Where is My Dog Welcome?
When travelling, will your dog have to stay alone in the hotel room or can he/she come with you when you explore your destination? In this section I share some general experiences and thoughts on dog regulation, acceptance in restaurants and public transport.
General Attitude and Regulation
Once you start travelling with your dog, you will notice that people’s attitude toward dogs is different across the world, and that regulation usually follows the general attitude. In some countries dogs must be kept on leaches at all times, and in other countries they don’t and in places certain types of dogs are more welcome than others. For instance, in France fighter-dogs are not as welcome as are other breeds.
Our Indonesian boat-crew on Malta told us that their Muslim religion prohibits them from touching wet dogs. Although I don’t know if there is any link to Islam, I have noticed that often times the people who have been scared of my little Poodle have been from the Middle East.
All in all, there is not much to worry about when it comes to people’s general attitude towards dogs and regulation regarding dogs. You will be just fine if you do what you do at home, be respectful of people who are scared of dogs, pick up after your dog and keep your dog on a leach when in crowded areas.
As you will quickly learn when you start travelling with your dog, people around the world have very different attitudes towards dogs in restaurants. In some places restaurant staff will tell you in an arrogant tone of voice that restaurants are obviously no place for dogs. Yet in other parts of the world, there are dogs accompanying their owners in virtually every restaurant.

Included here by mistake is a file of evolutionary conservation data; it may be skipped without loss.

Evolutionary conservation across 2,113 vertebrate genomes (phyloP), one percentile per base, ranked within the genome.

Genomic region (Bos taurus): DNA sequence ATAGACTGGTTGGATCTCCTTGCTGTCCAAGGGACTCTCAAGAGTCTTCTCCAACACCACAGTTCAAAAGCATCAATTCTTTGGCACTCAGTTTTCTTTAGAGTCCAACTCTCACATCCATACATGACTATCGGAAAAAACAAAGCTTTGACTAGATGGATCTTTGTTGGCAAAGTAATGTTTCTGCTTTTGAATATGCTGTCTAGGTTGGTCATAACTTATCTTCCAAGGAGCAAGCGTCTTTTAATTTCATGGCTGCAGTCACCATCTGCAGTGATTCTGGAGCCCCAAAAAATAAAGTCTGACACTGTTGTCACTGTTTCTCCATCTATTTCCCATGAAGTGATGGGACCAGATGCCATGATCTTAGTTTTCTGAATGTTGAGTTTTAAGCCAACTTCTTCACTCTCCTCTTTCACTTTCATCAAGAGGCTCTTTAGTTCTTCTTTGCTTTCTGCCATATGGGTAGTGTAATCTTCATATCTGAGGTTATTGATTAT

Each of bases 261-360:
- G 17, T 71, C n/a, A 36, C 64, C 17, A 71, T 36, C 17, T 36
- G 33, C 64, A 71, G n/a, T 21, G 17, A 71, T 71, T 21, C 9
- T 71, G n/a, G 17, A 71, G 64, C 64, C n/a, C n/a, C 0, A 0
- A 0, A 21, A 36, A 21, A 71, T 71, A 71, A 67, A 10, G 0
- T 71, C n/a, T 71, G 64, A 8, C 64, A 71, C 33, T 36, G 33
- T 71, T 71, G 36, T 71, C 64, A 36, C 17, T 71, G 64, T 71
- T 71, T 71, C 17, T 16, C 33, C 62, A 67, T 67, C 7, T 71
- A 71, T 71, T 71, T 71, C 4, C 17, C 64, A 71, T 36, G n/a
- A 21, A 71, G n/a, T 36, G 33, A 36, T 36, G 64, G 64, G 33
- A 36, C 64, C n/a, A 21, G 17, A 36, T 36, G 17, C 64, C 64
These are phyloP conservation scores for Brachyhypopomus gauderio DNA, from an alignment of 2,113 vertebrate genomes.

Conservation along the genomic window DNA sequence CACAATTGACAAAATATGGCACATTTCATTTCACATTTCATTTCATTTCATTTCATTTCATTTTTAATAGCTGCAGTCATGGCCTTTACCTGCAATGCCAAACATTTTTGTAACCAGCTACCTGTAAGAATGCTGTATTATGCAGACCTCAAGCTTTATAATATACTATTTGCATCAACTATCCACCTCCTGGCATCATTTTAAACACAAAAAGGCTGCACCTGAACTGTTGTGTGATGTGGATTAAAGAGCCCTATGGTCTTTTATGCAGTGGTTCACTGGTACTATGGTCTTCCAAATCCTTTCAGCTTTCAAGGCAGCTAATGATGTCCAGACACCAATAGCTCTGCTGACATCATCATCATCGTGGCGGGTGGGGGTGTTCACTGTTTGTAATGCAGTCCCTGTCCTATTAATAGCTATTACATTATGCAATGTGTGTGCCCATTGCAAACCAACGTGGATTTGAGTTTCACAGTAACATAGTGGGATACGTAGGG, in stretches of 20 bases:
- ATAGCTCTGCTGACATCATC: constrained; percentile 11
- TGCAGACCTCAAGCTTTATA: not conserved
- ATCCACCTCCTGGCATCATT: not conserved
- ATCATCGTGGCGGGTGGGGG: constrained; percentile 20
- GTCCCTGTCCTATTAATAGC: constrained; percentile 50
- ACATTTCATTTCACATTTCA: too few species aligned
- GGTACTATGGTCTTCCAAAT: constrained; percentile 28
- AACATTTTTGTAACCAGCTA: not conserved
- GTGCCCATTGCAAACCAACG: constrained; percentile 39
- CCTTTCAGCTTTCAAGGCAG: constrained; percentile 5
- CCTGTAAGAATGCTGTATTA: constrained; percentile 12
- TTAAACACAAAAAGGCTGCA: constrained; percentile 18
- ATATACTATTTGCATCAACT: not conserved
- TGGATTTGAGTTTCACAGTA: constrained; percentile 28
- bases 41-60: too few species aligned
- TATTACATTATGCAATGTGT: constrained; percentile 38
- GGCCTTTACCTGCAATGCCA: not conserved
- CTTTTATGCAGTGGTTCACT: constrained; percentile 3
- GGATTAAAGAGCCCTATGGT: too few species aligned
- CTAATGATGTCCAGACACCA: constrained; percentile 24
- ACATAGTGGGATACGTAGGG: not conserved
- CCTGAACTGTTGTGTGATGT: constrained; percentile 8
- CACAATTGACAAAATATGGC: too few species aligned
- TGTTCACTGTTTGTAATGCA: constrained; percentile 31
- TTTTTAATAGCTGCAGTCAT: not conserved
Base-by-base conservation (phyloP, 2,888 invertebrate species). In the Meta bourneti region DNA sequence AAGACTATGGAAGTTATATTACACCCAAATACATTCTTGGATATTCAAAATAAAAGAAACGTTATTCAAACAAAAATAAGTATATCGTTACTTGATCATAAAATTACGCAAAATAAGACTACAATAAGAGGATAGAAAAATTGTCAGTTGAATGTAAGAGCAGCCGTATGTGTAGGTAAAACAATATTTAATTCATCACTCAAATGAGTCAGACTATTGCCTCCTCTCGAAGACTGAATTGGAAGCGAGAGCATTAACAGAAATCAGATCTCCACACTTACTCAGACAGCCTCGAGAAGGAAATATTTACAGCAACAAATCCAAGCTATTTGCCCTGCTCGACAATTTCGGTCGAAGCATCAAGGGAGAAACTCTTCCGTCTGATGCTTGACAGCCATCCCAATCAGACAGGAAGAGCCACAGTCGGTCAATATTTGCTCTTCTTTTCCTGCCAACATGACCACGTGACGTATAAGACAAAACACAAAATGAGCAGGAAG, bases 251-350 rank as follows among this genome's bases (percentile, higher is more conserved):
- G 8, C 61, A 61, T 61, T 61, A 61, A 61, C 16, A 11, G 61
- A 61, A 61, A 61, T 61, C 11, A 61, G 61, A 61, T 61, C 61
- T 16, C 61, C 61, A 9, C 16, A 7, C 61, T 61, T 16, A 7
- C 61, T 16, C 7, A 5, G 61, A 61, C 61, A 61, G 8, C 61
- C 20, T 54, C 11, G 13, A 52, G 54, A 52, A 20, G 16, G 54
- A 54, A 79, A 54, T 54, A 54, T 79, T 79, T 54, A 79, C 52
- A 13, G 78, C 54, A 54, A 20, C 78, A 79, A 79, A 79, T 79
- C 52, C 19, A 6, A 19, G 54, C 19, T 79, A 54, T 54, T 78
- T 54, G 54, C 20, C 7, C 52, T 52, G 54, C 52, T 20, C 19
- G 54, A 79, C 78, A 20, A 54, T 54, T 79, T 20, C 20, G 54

Pompe has been welcome in many restaurants around the world and has brought many smiles to other restaurant guests. As I’m sure you know as a dog-owner, many people like dogs and like engaging in other people’s dogs. As a dog-owner, I like to be able to bring these smiles to other people through my happy dog, and many smart restaurant-owners see the value in that too.
In many places dogs are not allowed on public transport, especially larger dogs. So, budget for a few more taxi-rides than you otherwise would have, if you don’t want to walk.
Walking is a great way to see a place anyway, both for you and your dog. And as I’m sure every dog owner already know, walking with your dog is a great way to meet people and engage in conversations with locals.